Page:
What’s New in Treating Ovarian Cancer?
An estimated 300,000 women will be diagnosed with ovarian cancer each year, which ranks fifth in cancer deaths among women. Treatments for ovarian cancer have certainly improved over the past 40 years. Until recently, ovarian cancer patients had limited treatment options with bleak outcomes and 70% disease recurrence. Because there is no early detection test for ovarian cancer, patients are often diagnosed when the disease has already progressed. But, results are improving with surgical advancements, genetic testing, and new drug treatments recently introduced. Better outcomes give hope for ovarian cancer patients to see a brighter future.
Targeted Drug Therapy
Targeted therapy is an exciting type of cancer treatment because it identifies and attacks cancer cells while doing little damage to normal cells. The treatments attack the programming that makes cancer cells different from normal, healthy cells. They have the ability to change the way a cancer cell grows, repairs itself, and interacts with other cells. Tumors need new blood vessels to grow and spread so cancer cells can nourish themselves. Bevacizumab (Avastin) is an angiogenesis inhibitor, which can slow or stop cancer growth by attaching to a protein that signals new blood vessels to form. When combined with chemotherapy, Bevacizumab shows good results in shrinking or stopping the growth of tumors. Bevacizumab is an infusion given every 2 to 3 weeks.
Genetics can play a significant role in the probability a patient may receive a cancer diagnosis. Those same genetics play a role in giving patients better treatment options and outcomes. BRCA1 and BRCA2 genes are sometimes called tumor suppressor genes because when these genes have certain changes or mutations, cancer can develop. A BRCA mutation occurs when the DNA of the gene becomes damaged in some way. When a BRCA gene is mutated, it may no longer be effective at repairing broken DNA and helping to prevent cancer. Chances of developing ovarian cancer can increase as much as 44% for those who inherit a harmful BRCA1 or BRCA2 variant.
Targeting Genetic Mutations
Olaparib (Lynparza), rucaparib (Rubraca), and niraparib (Zejula) are drugs known as PARP inhibitors. PARP enzymes normally help repair damaged DNA inside cells. The BRCA genes are also normally involved in DNA repair, and mutations in those genes can block that from happening. PARP inhibitors work by preventing the PARP pathway, making it very hard for tumor cells with an abnormal BRCA gene to repair damaged DNA, which often leads to the death of these cells. Olaparib (Lynparza) is used to treat advanced ovarian cancer when chemotherapy has already been tried. This drug can be used for patients with or without mutations in one of the BRCA genes. For women with the BRCA mutation, Olaparib can be used as a maintenance treatment for ovarian cancer that has advanced but gotten smaller in response to the first treatment with chemotherapy containing cisplatin or carboplatin. Olaparib can also be used in combination with Bevacizumab as a maintenance treatment in women whose cancers have shrunk with chemotherapy containing carboplatin or cisplatin. Both Rucaparib (Rubraca) and Niraparib (Zejula) can be used for women with or without a BRCA mutation as maintenance for advanced ovarian cancer that has come back after treatment but has shrunk due to chemotherapy containing cisplatin or carboplatin. All three of these drugs are taken daily by mouth, as pills or capsules.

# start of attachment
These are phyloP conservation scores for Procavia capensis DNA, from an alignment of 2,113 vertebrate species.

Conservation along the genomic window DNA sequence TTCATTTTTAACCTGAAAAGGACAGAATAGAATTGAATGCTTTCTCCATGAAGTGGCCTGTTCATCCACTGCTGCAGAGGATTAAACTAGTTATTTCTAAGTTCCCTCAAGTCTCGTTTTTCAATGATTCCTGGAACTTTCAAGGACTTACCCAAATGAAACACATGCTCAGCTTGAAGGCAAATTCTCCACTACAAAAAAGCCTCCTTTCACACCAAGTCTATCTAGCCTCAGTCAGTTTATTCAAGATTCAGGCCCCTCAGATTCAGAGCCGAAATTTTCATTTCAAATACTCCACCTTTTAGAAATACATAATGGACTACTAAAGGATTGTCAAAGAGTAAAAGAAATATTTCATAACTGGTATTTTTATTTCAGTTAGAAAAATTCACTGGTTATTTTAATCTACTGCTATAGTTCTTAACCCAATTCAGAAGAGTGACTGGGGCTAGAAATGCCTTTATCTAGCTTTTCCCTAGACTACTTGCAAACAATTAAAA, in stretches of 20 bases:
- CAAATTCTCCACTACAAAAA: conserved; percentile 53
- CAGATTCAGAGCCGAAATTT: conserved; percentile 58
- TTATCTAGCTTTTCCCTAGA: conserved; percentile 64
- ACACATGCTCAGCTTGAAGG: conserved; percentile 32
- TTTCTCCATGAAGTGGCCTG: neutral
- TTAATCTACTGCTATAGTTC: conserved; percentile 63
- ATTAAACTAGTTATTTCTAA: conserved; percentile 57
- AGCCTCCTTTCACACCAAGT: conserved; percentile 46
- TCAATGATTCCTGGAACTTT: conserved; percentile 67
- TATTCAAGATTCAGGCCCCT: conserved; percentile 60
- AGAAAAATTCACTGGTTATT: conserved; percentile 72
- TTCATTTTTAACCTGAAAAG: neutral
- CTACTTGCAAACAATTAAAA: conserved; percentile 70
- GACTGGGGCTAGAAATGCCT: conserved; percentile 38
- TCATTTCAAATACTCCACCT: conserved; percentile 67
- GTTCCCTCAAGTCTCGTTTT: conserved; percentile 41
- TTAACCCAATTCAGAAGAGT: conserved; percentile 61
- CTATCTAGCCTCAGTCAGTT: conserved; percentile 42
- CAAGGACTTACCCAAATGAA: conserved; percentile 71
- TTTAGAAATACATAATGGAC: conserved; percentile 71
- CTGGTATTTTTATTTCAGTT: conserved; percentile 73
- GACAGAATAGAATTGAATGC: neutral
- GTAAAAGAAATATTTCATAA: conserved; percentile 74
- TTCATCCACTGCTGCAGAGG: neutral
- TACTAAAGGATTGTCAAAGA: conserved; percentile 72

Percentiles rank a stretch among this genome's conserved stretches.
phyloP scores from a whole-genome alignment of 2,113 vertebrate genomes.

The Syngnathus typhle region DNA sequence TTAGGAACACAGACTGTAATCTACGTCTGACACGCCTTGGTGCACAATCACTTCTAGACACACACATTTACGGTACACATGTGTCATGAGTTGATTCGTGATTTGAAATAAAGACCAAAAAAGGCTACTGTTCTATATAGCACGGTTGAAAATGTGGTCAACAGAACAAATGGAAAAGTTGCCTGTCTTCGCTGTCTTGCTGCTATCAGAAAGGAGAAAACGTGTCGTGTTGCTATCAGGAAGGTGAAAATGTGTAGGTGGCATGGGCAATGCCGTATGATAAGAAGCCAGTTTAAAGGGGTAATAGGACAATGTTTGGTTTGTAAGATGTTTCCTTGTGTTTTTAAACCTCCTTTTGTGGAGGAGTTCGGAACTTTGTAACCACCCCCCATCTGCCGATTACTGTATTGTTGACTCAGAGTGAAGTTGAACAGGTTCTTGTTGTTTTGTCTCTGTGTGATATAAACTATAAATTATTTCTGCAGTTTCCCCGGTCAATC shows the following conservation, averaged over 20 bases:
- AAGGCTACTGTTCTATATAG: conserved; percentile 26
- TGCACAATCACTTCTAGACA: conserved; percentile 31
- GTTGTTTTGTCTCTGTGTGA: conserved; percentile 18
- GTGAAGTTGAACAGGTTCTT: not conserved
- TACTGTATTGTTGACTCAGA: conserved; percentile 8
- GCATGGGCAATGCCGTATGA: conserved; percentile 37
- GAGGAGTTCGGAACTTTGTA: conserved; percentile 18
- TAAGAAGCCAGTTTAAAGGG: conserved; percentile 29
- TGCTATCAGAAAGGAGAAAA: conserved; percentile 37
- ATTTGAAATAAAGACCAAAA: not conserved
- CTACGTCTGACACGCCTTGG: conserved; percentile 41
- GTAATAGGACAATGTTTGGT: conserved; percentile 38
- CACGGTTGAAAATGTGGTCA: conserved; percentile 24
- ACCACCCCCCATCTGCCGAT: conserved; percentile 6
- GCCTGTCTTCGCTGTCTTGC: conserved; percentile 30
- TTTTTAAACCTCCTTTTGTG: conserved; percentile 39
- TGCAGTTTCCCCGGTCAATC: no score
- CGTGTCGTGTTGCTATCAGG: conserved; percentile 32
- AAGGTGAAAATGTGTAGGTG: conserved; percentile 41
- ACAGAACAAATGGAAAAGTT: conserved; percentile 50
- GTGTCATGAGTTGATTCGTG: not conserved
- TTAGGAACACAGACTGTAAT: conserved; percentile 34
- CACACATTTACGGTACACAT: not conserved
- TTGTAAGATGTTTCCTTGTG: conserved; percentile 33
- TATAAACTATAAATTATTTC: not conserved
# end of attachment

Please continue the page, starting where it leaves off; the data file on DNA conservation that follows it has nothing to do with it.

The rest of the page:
A very small number of ovarian cancers have changes in one of the NTRK genes, which leads to abnormal cell growth and cancer. Larotrectinib (Vitrakvi) and Entrectinib (Rozlytrek) are targeted drugs that stop the proteins made by the abnormal NTRK genes. These drugs can be used by patients with advanced ovarian cancer having tumors with an NTRK gene change that continue to grow, despite other treatments. Larotrectinib and Entrectinib are taken as pills, once or twice a day.
Finding a better way for early detection of ovarian cancer will have a great impact on the cure rate. Researchers are trying new ways to screen women for ovarian cancer. Methods like looking at the pattern of certain proteins in the blood could find ovarian cancer early. Until earlier detection is possible, knowing the signs and symptoms of ovarian cancer is important. Talk to your doctor if you have a family history of cancer and discuss your risk factors.
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